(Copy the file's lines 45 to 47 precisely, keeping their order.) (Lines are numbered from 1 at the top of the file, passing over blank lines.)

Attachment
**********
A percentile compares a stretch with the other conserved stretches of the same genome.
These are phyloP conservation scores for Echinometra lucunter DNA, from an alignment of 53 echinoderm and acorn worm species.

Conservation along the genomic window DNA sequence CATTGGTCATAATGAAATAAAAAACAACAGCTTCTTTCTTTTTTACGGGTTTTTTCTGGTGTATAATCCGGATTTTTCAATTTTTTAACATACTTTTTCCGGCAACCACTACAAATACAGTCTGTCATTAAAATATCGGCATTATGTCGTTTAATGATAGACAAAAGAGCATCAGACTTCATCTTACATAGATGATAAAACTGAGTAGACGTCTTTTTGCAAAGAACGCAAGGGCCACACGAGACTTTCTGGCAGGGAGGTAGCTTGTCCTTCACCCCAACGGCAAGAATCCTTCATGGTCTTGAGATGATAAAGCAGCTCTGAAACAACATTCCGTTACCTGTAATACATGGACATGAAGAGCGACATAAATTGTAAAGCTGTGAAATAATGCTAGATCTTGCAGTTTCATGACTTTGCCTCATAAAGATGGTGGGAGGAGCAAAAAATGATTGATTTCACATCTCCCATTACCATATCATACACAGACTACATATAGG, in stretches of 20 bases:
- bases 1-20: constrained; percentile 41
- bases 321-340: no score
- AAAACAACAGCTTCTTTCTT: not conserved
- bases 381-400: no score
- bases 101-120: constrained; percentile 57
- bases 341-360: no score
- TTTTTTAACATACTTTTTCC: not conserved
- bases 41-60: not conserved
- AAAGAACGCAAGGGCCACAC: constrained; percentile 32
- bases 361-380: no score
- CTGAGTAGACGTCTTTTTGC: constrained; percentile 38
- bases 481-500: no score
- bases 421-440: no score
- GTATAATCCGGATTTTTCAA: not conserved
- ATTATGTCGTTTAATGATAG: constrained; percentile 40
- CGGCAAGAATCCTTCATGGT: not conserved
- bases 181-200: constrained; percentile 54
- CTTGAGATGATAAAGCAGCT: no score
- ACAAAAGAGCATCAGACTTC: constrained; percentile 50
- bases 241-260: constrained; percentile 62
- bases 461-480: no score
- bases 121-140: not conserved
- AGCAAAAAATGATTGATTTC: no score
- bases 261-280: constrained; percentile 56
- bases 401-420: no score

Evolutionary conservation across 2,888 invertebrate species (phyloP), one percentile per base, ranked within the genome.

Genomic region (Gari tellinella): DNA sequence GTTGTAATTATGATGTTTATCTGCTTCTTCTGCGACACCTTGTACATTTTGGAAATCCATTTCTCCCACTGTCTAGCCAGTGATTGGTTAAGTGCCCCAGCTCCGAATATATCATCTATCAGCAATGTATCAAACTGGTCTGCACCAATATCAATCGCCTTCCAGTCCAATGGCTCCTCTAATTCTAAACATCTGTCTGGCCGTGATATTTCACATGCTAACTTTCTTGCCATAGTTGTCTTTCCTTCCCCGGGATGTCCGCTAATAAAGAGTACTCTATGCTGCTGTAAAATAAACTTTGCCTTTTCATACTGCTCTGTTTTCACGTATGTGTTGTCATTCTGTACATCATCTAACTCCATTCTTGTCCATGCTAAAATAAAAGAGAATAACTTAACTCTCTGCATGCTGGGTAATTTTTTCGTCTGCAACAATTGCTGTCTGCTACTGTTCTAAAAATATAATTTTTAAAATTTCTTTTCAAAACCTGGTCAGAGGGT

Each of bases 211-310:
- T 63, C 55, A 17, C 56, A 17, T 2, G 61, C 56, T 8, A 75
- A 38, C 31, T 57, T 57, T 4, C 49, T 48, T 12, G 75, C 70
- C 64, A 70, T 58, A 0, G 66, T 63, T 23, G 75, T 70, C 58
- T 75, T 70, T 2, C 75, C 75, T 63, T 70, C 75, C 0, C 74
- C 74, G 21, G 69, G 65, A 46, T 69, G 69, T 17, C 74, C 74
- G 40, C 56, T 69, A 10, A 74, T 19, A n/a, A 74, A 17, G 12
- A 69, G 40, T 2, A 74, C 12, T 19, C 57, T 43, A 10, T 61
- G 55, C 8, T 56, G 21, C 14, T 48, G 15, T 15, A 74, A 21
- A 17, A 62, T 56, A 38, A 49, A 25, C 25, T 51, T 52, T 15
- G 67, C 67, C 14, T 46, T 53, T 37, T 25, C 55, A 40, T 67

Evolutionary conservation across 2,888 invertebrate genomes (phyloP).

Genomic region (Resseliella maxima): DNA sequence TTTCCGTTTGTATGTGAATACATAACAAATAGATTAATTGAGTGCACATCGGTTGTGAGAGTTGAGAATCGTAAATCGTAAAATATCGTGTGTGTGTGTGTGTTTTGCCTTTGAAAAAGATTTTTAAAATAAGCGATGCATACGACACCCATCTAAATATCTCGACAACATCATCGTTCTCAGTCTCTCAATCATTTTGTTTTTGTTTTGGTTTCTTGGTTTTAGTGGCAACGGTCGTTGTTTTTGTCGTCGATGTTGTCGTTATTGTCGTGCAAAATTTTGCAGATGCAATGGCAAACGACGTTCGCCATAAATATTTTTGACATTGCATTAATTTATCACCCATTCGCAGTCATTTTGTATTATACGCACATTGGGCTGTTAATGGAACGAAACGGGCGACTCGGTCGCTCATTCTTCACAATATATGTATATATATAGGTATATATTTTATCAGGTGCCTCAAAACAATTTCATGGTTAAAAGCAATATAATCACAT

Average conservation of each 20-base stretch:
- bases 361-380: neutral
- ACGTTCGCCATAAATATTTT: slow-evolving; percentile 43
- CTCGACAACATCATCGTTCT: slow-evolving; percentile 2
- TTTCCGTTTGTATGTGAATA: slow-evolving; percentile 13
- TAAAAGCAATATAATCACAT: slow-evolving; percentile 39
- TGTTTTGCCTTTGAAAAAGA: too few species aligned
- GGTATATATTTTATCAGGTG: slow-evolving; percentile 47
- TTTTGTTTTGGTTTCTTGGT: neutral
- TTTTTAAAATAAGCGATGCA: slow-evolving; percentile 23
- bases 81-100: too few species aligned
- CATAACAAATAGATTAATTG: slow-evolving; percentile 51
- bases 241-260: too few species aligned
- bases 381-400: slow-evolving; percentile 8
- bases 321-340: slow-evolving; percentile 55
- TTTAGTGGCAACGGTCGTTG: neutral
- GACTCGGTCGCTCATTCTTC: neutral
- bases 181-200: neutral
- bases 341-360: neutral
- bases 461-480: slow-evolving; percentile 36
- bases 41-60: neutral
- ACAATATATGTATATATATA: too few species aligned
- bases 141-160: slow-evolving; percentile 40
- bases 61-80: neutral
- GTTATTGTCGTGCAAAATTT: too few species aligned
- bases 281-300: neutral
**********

- bases 361-380: neutral
- ACGTTCGCCATAAATATTTT: slow-evolving; percentile 43
- CTCGACAACATCATCGTTCT: slow-evolving; percentile 2